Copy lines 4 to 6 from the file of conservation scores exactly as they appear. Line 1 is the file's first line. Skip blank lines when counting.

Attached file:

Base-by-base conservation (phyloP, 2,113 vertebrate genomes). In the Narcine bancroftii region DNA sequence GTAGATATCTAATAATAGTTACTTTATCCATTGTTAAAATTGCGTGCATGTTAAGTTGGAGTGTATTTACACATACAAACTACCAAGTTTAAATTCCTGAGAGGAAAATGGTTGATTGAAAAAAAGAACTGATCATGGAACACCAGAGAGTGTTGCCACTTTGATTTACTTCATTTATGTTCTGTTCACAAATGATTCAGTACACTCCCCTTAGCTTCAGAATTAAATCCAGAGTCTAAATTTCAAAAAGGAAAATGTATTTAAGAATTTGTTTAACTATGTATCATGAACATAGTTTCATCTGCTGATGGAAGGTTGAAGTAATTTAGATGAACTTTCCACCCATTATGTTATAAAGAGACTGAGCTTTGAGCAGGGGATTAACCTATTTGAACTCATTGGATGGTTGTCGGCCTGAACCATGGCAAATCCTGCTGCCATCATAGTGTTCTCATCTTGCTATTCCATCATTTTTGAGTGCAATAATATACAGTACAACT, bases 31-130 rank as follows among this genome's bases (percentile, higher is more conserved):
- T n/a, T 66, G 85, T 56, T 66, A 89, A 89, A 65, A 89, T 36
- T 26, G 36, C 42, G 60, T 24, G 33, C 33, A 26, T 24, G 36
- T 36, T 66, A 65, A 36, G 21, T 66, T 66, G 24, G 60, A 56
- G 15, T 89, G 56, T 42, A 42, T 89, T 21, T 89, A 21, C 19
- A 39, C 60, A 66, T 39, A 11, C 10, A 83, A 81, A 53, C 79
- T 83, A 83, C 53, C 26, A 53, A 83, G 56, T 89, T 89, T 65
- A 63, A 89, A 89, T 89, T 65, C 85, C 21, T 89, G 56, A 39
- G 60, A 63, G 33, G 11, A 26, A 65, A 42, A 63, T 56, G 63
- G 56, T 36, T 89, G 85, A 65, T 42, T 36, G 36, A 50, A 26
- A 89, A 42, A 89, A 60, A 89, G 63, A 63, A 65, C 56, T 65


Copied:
- T 36, T 66, A 65, A 36, G 21, T 66, T 66, G 24, G 60, A 56
- G 15, T 89, G 56, T 42, A 42, T 89, T 21, T 89, A 21, C 19
- A 39, C 60, A 66, T 39, A 11, C 10, A 83, A 81, A 53, C 79